This is the page for Caroline Bradley’s Contracts Class at the University of Miami School of Law. For the Fall Semester 2014 we will be using the following books: Farnsworth, Sanger, Cohen, Brooks and Garvin, Cases and Materials on Contracts (8th Ed. 2013) and Farnsworth, Sanger, Cohen, Brooks and Garvin, Selections for Contracts: Uniform Commercial Code, Restatement Second (2013).
Week 3: September 1-5: No classes (make-ups for 2 classes scheduled for 9.30 am on Monday 22 September and Monday 20 October in Room E352).
Think about the following facts:
A large number of ticketholders for Superbowl XLV were disappointed when they were either assigned to seating which was inferior to the seating they had tickets for or gave them a poor view of the video board. Some ticketholders were unable to sit in the stadium because the temporary seating installed for the game was unsafe. What damages should the ticketholders get? On a restitution theory? On a reliance theory? On an expectation theory?
Here is what the NFL offered (this information comes from the denial of class action certification in Simms v Jones (you are not required to read the linked document)):
1. $2,400 (three times the face value of the ticket) plus one free, transferable ticket for a non-temporary seat at the next NFL Super Bowl game;
2. One free, non-transferable ticket for a non-temporary seat at any future SuperBowl game of the fan’s choice, plus round trip airfare and hotel accommodations provided by the NFL; or
3. the greater of (i) $5,000 or (ii) an amount equal to the aggregate total of the actual, documented expenses incurred by the ticketholder, including (a) the actual price paid for the Super Bowl XLV game ticket, (b) airfare or other expenses incurred related to travel to/from the Dallas – Ft. Worth area, (c) a per diem for food, tips and ancillary charges at a daily rate of $100 a day for up to five days actually spent in the DFW area, (d) hotel lodging costs for room, internet, parking and tax for up to four nights, (e) ground transportation and parking costs incurred, and (f) expenses for renting a car in the DFW area and gas for up to a maximum of five days rental.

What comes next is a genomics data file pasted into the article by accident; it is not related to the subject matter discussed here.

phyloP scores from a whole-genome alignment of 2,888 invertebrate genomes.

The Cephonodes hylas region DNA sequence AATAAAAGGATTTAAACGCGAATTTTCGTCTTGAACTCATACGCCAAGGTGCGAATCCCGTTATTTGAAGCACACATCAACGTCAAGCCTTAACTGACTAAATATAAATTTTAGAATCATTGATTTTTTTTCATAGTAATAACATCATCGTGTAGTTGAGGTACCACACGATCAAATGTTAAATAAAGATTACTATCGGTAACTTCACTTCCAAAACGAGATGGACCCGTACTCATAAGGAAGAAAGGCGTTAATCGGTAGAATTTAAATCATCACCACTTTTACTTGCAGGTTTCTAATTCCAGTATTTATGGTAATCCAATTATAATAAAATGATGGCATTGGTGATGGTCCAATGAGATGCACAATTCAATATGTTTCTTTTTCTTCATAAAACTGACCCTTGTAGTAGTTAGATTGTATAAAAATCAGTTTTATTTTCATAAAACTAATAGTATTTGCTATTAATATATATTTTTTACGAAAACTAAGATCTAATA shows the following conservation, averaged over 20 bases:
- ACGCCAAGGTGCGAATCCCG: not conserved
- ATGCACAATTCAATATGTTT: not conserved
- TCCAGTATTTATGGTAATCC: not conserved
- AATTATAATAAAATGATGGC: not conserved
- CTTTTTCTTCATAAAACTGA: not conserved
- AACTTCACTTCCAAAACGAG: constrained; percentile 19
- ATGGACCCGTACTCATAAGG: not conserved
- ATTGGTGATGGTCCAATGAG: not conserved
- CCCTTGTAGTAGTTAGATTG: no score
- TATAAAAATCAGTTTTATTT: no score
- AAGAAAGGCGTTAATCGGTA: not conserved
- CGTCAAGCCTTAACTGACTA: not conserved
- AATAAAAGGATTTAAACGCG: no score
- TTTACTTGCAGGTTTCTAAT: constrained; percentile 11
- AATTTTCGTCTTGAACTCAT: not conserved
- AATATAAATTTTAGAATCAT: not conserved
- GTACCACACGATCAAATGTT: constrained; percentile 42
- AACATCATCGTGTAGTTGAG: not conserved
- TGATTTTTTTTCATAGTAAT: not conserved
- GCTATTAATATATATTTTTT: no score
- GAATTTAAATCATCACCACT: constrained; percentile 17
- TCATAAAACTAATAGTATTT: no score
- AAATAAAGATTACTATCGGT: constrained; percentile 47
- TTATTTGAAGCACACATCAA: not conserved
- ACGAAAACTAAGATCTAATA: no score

Compare this offer to your assessment of what a ticketholder could claim under any of the three theories of damages you have considered.
If you would like to write up an answer to this question for me to look at I would be happy to do so: write no more than 1 page and email it to me by the evening of Saturday 6 September. I will post an outline of how I think you should think about the issues to this blog after Saturday evening and probably before the morning of September 8th.
Think also about the contracts implications of the following statements a doctor might make:
I think you will be happy with your nose.
Most of my patients are happy after their surgeries.
I have been doing operations like this for years with no complaints.
I promise you will be happy with your new nose.
I promise after the surgery your nose will look like this picture.
Week 4: September 8-12 On Monday September 8th we will discuss White v Benkowski (briefly) and Hamer v Sidway, so please prepare to page 42. For Tuesday please read to page 48 and for Thursday to page 52. We will be moving on from thinking about damages to thinking about how to distinguish between the circumstances in which courts treat promises as constituting binding contracts and circumstances in which they don’t.
So far we have focused on:
Restatement §§ 1, [4 - mentioned in the book, though I did not specifically refer to the provision in class] 344, 347, 356.
UCC §§ 2-105, 2-313, 2-314, 2-711, 2-712, 2-713, 2-714 and 2-716.